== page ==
Diagnostics maker Meridian Bioscience Inc. (NSDQ:VIVO) capped a “disappointing” fiscal 2010 with fourth-quarter profits that fell below Wall Street’s expectations and sent its shares tumbling.
Fourth-quarter profits fell 40 percent to $5.3 million, or 13 cents per diluted share. Excluding special items associated with the costs of an acquisition, per-share earnings came in at 15 cents, according to a statement from the Cincinnati-based company.
Either way you look at it, Meridian’s earnings fell short of analysts’ expectations of 18 cents per share. The disappointing earnings sent the company’s share price down about 5 percent to $22.64 in late-morning trading today. However, the company’s shares rose about 3 percent Wednesday and still are trading fairly close to their 52-week high of $24.12.
For the full year, earnings dropped 19 percent to $27 million, while sales were down 4 percent to $143 million. Fourth-quarter sales fell 16 percent to $36 million.
CEO John Kraeutler labeled the results “disappointing” and blamed the declines on a weak flu season and multiple new competitors in its traditional C. difficile test business. C. difficile is a bacterium that can cause symptoms ranging from diarrhea to life-threatening inflammation of the colon.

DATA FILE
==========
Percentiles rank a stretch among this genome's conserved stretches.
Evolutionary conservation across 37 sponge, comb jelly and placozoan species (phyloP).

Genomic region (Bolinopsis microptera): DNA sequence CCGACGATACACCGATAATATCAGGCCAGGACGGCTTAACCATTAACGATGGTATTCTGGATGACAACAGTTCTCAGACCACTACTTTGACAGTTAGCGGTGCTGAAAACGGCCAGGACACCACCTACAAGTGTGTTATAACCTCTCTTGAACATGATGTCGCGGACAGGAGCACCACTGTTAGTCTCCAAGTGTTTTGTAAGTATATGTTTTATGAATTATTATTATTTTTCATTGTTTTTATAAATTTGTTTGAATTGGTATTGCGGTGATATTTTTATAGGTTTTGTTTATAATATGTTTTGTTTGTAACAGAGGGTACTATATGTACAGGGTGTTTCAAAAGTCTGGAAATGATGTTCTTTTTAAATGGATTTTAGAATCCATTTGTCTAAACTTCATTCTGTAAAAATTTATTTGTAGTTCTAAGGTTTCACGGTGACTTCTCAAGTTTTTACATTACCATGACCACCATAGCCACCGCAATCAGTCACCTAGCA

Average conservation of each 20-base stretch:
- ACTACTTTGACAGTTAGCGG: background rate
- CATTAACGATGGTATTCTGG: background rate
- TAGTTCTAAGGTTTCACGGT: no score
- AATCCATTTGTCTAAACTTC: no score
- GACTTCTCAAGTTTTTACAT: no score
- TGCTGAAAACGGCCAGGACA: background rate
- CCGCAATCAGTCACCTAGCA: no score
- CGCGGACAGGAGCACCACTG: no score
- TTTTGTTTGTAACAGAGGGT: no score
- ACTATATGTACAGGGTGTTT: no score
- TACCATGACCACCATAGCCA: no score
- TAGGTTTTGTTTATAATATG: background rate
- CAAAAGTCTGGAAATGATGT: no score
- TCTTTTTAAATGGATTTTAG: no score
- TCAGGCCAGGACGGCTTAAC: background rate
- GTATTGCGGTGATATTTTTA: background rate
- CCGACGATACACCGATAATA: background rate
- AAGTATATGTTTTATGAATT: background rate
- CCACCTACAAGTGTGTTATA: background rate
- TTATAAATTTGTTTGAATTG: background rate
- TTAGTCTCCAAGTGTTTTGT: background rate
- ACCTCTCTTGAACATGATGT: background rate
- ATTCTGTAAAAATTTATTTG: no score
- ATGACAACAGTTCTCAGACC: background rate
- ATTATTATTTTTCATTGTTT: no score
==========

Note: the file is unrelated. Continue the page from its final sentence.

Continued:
Taking its testing technology the next step, Meridian launched its Illumigene C. difficile molecular test during the quarter. The Illumigene test can detect the presence of the bacteria in a sample and deliver results within an hour, according to the company. Meridian hopes the molecular test re-energizes its C. difficile product line, as well as provides a platform for other molecular tests.
Still, the company called its financial situation “sound” with $38 million in cash and short-term investments on its balance sheet. Meridian reaffirmed its guidance of earnings between 77 cents and 82 cents per share, and $165 million to $170 million in sales for fiscal 2011.
The company is pinning its 2011 hopes on its C. difficile business, plus its HpSA tests that help to diagnose stomach ulcers and its tests for food-borne illnesses such as E. coli. It also has reduced its expectations for influenza tests in 2011, according to the statement.